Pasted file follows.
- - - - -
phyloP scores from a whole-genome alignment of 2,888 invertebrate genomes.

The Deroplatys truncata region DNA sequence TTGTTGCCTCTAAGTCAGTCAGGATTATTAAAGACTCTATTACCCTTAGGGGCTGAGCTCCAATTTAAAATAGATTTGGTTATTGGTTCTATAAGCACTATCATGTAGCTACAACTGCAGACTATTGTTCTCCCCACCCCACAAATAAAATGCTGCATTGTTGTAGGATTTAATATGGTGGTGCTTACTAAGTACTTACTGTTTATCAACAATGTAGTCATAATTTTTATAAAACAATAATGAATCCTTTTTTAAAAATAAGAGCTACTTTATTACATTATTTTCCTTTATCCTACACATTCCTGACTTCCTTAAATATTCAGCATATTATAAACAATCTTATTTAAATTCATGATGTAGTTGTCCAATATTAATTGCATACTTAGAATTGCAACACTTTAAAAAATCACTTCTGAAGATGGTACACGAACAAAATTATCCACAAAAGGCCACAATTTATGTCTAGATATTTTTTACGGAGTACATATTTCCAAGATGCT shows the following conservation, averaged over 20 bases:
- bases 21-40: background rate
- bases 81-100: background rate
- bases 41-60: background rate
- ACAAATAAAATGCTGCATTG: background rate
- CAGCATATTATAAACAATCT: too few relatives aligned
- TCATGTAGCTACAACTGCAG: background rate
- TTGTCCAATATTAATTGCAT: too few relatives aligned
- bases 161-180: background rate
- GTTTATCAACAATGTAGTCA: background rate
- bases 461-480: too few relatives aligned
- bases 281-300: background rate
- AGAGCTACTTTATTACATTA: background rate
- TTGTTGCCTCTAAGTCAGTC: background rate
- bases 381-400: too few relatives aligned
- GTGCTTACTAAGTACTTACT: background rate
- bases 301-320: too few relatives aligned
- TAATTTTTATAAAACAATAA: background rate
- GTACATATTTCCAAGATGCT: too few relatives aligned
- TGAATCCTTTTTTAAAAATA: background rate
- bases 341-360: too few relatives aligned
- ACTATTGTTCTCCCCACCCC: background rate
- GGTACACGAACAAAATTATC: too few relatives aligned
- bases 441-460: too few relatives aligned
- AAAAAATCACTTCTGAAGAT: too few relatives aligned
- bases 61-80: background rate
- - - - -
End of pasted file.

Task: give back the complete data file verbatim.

phyloP scores from a whole-genome alignment of 2,888 invertebrate genomes.

The Deroplatys truncata region DNA sequence TTGTTGCCTCTAAGTCAGTCAGGATTATTAAAGACTCTATTACCCTTAGGGGCTGAGCTCCAATTTAAAATAGATTTGGTTATTGGTTCTATAAGCACTATCATGTAGCTACAACTGCAGACTATTGTTCTCCCCACCCCACAAATAAAATGCTGCATTGTTGTAGGATTTAATATGGTGGTGCTTACTAAGTACTTACTGTTTATCAACAATGTAGTCATAATTTTTATAAAACAATAATGAATCCTTTTTTAAAAATAAGAGCTACTTTATTACATTATTTTCCTTTATCCTACACATTCCTGACTTCCTTAAATATTCAGCATATTATAAACAATCTTATTTAAATTCATGATGTAGTTGTCCAATATTAATTGCATACTTAGAATTGCAACACTTTAAAAAATCACTTCTGAAGATGGTACACGAACAAAATTATCCACAAAAGGCCACAATTTATGTCTAGATATTTTTTACGGAGTACATATTTCCAAGATGCT shows the following conservation, averaged over 20 bases:
- bases 21-40: background rate
- bases 81-100: background rate
- bases 41-60: background rate
- ACAAATAAAATGCTGCATTG: background rate
- CAGCATATTATAAACAATCT: too few relatives aligned
- TCATGTAGCTACAACTGCAG: background rate
- TTGTCCAATATTAATTGCAT: too few relatives aligned
- bases 161-180: background rate
- GTTTATCAACAATGTAGTCA: background rate
- bases 461-480: too few relatives aligned
- bases 281-300: background rate
- AGAGCTACTTTATTACATTA: background rate
- TTGTTGCCTCTAAGTCAGTC: background rate
- bases 381-400: too few relatives aligned
- GTGCTTACTAAGTACTTACT: background rate
- bases 301-320: too few relatives aligned
- TAATTTTTATAAAACAATAA: background rate
- GTACATATTTCCAAGATGCT: too few relatives aligned
- TGAATCCTTTTTTAAAAATA: background rate
- bases 341-360: too few relatives aligned
- ACTATTGTTCTCCCCACCCC: background rate
- GGTACACGAACAAAATTATC: too few relatives aligned
- bases 441-460: too few relatives aligned
- AAAAAATCACTTCTGAAGAT: too few relatives aligned
- bases 61-80: background rate